Monday's New York Times included an interview with Sidney Verba, the director of the Harvard University Library. He is the man who is overseeing the Google Print Library Project (GPLP) at Harvard.
According to the article, Mr. Verba brings a unique perspective to the GPLP debate. He is the author of a number of books, was once the chairman of the board of Harvard University Press and is now heading the Harvard library. He's been a writer, a publisher, an educator and a librarian.
The controversy and lawsuits that followed the announcement of the GPLP surprised Verba who said, "'It's become much more controversial than I would have expected.'" Harvard has responded by confining "the scanning of its collections largely to books in the public domain and limit[ing] the initial scanning to about 40,000 volumes. But it hopes eventually to scan copyrighted books as well, depending on the outcome of the legal dispute."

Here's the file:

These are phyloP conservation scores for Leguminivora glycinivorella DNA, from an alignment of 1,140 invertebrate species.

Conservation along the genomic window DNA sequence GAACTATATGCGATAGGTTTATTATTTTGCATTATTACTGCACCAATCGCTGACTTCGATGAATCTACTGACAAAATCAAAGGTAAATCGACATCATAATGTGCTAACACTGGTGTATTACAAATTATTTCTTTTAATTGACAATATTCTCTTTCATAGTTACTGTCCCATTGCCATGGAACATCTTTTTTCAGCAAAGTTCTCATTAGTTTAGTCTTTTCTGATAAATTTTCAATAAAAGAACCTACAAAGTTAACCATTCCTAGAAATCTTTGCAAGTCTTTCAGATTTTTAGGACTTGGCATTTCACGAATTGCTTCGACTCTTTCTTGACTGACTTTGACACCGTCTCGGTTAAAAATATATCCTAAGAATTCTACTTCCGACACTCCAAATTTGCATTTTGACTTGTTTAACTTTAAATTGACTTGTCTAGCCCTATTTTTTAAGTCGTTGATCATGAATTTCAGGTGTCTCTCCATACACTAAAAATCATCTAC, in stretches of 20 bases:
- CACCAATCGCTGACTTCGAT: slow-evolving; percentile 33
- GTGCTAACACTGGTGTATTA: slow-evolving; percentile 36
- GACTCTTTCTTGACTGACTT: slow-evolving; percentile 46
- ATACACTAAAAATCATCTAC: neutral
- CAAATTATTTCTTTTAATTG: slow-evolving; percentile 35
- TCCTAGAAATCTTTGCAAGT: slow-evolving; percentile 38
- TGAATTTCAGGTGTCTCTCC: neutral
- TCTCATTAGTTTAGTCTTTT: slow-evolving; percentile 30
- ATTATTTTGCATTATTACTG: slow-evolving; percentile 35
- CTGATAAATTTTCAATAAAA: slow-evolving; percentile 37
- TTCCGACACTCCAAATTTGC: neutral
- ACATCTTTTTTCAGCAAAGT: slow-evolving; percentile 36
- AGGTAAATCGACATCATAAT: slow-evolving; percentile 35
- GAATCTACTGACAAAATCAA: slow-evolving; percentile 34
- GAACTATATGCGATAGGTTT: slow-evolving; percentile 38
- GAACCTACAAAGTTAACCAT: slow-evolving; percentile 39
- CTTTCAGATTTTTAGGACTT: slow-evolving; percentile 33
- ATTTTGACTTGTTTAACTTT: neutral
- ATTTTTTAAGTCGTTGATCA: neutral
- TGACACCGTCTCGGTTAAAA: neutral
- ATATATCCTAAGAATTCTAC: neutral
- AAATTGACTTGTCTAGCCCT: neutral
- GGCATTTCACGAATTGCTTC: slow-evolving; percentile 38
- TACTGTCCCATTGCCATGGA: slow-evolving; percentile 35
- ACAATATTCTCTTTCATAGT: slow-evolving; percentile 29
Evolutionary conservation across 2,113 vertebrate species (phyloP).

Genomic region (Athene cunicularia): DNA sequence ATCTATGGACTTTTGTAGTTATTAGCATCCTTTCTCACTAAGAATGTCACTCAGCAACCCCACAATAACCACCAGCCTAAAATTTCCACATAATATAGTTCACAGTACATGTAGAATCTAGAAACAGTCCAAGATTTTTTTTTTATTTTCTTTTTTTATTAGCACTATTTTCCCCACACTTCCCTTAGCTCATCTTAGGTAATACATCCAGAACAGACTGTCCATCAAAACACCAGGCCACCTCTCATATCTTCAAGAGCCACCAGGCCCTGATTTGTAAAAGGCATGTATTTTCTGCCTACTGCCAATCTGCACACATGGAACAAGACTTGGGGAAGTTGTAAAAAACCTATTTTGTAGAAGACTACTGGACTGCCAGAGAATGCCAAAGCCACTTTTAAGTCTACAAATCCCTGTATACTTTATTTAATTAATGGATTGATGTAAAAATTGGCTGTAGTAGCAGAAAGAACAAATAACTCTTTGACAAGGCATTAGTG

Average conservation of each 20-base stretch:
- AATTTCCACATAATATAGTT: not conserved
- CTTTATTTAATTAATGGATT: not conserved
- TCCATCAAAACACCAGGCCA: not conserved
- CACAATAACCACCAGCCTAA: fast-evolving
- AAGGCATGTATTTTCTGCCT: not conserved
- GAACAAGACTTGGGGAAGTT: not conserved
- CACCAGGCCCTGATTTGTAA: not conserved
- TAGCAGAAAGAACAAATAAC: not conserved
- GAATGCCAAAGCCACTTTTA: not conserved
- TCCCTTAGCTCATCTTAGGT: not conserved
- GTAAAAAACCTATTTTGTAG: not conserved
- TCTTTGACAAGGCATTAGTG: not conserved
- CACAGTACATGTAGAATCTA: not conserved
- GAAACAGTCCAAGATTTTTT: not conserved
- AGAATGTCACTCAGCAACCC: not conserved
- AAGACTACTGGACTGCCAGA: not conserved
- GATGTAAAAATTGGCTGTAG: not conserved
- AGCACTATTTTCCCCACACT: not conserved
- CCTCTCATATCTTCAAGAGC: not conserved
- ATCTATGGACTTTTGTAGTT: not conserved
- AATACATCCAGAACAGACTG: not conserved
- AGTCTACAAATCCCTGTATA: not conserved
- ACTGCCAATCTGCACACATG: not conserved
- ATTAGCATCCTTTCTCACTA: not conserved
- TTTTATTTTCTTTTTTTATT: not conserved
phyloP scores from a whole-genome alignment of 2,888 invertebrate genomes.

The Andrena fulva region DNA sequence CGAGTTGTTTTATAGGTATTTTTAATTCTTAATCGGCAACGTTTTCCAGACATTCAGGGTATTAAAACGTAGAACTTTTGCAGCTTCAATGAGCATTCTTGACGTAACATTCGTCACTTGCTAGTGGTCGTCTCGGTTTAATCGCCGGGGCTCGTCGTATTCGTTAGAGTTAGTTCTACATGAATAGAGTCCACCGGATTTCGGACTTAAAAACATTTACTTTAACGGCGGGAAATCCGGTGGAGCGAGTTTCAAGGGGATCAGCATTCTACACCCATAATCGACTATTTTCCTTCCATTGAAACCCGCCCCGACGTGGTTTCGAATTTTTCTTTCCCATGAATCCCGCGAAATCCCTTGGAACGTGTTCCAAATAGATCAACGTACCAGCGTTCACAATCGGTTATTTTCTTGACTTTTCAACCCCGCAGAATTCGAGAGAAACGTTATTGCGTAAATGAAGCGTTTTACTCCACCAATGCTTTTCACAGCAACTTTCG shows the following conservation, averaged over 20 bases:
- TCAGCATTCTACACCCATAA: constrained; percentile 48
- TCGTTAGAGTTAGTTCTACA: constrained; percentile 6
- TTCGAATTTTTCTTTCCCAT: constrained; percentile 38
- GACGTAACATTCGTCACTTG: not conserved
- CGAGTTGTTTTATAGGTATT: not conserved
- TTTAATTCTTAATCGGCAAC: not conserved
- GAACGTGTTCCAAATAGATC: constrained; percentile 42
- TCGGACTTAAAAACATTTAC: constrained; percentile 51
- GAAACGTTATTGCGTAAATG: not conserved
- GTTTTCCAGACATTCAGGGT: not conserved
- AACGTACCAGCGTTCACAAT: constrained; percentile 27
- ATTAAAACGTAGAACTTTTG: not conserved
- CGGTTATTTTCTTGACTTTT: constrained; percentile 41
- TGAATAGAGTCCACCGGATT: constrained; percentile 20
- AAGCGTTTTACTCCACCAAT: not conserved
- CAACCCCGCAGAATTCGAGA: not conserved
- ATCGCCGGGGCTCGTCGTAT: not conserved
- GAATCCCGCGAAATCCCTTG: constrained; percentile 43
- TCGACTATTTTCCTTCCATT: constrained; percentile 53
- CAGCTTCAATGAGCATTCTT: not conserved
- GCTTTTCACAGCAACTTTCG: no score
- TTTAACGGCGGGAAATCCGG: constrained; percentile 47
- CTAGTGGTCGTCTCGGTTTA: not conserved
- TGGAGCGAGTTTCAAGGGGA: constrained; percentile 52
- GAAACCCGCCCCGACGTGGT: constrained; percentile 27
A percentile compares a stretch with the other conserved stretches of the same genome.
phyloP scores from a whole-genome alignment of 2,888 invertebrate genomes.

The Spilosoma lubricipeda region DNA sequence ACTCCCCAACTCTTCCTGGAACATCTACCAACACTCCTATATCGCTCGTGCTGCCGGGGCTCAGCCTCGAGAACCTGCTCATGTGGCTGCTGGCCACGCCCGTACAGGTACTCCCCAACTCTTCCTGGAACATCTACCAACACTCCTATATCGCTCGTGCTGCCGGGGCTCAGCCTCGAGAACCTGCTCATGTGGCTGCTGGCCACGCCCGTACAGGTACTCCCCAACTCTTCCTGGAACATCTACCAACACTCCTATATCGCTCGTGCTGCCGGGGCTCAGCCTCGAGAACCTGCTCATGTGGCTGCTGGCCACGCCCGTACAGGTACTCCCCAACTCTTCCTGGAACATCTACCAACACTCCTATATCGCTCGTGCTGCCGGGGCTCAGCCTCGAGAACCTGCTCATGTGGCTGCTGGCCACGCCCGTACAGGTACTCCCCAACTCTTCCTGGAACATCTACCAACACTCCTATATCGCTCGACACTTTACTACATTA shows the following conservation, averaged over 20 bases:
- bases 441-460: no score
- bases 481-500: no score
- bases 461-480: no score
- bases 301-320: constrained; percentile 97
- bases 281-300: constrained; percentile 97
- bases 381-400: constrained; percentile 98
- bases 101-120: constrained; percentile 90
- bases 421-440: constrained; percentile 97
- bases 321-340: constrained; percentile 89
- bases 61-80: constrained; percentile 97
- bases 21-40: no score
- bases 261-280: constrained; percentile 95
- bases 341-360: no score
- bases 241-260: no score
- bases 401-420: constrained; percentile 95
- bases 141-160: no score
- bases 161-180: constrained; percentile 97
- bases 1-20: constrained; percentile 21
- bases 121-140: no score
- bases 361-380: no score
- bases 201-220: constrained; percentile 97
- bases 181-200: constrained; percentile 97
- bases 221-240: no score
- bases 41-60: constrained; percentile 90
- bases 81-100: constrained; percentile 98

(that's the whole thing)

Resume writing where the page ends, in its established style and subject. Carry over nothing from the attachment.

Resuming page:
Verba was able to shed light on some of the reasons why Harvard was interested in participating with the GPLP. Harvard students are turning to the Internet for research they once depended on libraries for. While Harvard has been aggressive in digitizing their libraries, Google's involvement saves them money and time. According to the Times, the University of Michigan estimated it would take 1,000 years to digitize that library's collection. Google expects to digitize Harvard in six years. Finally, Google has promised to make TWO copies of each library they digitize. The second copy will go to the library in question.
That second copy is of concern to the plaintiffs in the lawsuits against Google, but Verba insists that Harvard's copy "will be used only for archiving and preservation, in keeping with a research library's charter."
The article closes with Verba saying, "We think and hope it is legally the appropriate approach . . . but we're taking it day by day."